I could make almost the exact same arguments for Formula 1. At least Formula 1 cars ARE cutting edge technology. But this league is also mired by dollars and an incredible list of rules. These big league races want to keep competition close (a good thing) but it just seems making the teams conform to huge rule sets is not the best way to go about it. I keep one eye on Formula 1 too just as I do NASCAR, and I'll give 'em this: this last 2008 season was the best one in a long time. All props to Schuey, probably the greatest race driver in history, but with him out, a lot of the excitment (for people other than Ferrari fans) is back in. His absence is NOT the only reason, but I think it probably helps.

Similar bullet points for open wheel racing in other leagues, like IRL and (in times past) Champ Cars/CART. But these leagues had the additional burden of politics. And not just the kind of personality politics that can make NASCAR interesting at times, but bullshit suits-making-decisions politics.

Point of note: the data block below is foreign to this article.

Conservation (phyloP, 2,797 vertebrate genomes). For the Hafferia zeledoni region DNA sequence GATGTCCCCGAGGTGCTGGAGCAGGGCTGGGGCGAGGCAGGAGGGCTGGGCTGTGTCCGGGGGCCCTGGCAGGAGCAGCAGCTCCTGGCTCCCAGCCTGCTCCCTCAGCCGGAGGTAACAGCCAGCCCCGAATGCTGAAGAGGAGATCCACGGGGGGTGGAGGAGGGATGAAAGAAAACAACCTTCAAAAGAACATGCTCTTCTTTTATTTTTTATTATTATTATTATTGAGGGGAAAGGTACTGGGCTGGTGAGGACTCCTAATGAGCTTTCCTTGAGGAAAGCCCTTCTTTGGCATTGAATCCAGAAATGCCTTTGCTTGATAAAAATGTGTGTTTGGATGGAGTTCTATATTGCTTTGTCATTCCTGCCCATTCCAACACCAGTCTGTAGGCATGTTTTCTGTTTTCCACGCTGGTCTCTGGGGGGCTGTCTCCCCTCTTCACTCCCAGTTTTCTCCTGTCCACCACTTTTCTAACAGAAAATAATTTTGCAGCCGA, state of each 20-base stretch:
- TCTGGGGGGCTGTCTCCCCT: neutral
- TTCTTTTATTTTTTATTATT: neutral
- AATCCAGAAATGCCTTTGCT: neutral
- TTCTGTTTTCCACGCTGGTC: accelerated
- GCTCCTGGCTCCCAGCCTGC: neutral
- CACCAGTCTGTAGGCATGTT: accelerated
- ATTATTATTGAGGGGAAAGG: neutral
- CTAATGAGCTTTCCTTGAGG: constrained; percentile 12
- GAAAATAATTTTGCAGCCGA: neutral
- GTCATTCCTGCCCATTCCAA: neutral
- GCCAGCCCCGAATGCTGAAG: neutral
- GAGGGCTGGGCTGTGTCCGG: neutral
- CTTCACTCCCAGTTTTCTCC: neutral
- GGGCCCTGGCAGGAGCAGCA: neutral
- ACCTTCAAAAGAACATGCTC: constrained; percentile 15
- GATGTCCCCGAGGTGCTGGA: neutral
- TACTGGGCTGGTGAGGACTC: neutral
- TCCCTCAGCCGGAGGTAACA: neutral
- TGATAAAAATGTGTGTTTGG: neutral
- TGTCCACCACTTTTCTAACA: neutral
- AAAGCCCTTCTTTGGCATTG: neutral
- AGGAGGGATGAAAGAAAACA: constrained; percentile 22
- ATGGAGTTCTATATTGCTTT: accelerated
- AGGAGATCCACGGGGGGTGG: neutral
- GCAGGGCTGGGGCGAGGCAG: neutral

I don't follow drag racing much either. I admire the enormous work that goes into making a car go as fast as possible, hold to the road, and not blow up. I think to be involved, as driver or crew, is probably pretty exciting (and I enjoy the video game version of the sport), but watching it doesn't engross me. It's over so fast there doesn't seem to be enough time to appreciate driver ability before-- WHOOOSH-- its over and there's another car up on the marks. I would never say there is no driver talent because keeping one of those monsters under control while you shift perfectly (or at least better than the other driver) is more than most people could do.